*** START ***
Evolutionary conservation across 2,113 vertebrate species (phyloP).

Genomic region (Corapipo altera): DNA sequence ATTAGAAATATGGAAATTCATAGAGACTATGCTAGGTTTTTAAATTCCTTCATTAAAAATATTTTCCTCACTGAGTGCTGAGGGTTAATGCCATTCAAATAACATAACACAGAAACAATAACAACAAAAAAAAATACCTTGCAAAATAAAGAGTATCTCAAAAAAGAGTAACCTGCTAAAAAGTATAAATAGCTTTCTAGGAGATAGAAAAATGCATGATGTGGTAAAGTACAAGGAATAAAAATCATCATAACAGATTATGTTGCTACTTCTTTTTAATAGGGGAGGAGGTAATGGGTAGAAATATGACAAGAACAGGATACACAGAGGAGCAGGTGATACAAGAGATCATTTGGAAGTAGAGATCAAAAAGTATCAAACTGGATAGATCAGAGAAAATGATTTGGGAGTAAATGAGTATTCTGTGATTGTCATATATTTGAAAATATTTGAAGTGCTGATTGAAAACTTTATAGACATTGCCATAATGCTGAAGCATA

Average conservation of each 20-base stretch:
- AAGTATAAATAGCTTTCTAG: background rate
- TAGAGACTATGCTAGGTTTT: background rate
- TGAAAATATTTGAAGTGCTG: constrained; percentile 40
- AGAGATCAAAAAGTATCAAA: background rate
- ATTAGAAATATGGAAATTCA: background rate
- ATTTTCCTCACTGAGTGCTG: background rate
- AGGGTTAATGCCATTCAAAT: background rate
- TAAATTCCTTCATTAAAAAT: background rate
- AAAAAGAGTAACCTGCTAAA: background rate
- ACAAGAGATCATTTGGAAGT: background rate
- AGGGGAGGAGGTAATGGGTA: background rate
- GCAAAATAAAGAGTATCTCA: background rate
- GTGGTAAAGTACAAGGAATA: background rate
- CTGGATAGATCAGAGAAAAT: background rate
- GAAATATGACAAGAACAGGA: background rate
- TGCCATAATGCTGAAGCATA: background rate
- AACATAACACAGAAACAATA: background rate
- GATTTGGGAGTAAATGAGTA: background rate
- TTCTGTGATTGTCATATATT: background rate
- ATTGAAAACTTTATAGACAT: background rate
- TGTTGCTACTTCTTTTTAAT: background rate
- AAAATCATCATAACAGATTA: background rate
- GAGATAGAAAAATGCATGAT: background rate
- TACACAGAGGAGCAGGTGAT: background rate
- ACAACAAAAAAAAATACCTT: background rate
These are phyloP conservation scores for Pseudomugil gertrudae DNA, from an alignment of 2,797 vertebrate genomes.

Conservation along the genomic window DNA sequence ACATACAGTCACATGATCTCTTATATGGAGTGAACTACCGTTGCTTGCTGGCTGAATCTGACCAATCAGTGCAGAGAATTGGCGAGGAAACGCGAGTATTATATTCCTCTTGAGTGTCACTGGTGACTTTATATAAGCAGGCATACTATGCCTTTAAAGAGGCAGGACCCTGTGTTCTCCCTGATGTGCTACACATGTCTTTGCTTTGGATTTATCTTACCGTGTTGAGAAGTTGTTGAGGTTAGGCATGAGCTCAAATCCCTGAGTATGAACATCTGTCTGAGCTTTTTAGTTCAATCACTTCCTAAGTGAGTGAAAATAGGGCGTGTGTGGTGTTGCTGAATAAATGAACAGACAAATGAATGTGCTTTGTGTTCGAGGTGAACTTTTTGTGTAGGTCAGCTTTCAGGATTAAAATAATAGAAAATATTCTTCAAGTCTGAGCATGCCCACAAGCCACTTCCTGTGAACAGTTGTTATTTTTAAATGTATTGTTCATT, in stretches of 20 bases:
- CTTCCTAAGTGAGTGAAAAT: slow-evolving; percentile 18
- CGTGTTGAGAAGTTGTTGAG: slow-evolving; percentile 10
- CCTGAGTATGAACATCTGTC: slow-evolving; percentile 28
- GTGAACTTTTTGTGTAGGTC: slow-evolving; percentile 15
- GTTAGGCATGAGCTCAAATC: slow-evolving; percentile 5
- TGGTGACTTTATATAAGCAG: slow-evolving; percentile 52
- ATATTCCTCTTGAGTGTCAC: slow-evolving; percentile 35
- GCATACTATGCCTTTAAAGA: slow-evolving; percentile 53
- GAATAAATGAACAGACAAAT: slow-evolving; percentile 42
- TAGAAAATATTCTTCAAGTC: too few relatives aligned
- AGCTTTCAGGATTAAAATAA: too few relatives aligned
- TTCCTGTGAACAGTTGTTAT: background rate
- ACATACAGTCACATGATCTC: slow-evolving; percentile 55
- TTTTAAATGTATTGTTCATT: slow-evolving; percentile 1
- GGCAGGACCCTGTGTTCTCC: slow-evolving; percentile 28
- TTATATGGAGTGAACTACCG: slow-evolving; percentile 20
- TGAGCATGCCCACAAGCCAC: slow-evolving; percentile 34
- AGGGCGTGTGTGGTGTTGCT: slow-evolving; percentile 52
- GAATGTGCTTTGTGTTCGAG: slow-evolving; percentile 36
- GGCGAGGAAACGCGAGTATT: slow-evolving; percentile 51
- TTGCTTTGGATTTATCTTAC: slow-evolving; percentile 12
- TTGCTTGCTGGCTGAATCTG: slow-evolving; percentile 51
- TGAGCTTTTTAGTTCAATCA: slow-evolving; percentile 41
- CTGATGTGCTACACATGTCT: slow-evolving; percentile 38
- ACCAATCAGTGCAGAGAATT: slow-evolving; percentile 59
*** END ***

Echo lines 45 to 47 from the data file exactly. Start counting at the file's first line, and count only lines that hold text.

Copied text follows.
- GGCAGGACCCTGTGTTCTCC: slow-evolving; percentile 28
- TTATATGGAGTGAACTACCG: slow-evolving; percentile 20
- TGAGCATGCCCACAAGCCAC: slow-evolving; percentile 34